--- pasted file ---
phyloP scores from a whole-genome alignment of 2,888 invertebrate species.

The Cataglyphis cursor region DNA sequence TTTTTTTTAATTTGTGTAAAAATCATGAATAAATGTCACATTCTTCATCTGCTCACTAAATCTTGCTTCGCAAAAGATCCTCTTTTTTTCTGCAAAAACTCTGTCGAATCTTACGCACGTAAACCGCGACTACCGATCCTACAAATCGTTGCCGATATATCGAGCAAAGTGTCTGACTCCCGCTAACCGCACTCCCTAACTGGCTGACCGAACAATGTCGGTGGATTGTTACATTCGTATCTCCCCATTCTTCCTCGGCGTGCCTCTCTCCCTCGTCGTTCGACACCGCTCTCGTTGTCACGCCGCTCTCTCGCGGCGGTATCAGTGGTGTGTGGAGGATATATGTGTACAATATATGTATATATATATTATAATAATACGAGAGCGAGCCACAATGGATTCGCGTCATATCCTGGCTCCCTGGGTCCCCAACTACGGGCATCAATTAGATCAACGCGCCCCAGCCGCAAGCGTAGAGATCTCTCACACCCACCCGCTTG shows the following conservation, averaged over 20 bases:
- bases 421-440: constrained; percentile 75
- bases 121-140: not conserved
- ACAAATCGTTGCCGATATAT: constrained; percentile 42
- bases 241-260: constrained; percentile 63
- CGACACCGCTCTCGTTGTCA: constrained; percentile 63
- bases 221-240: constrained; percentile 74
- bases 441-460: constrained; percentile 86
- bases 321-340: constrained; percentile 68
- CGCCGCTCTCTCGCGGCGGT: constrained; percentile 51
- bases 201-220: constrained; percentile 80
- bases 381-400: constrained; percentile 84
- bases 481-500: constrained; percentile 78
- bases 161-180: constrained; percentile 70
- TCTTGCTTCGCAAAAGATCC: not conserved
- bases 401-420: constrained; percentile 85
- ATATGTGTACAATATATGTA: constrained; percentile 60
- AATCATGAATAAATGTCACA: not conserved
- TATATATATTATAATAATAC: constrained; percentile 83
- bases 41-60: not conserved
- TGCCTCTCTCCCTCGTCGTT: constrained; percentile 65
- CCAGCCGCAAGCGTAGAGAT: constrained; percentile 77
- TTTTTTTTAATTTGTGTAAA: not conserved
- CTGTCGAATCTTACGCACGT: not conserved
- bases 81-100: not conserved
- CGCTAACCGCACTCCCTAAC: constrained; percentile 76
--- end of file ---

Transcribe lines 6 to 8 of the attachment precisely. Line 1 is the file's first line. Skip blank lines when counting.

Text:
- bases 241-260: constrained; percentile 63
- CGACACCGCTCTCGTTGTCA: constrained; percentile 63
- bases 221-240: constrained; percentile 74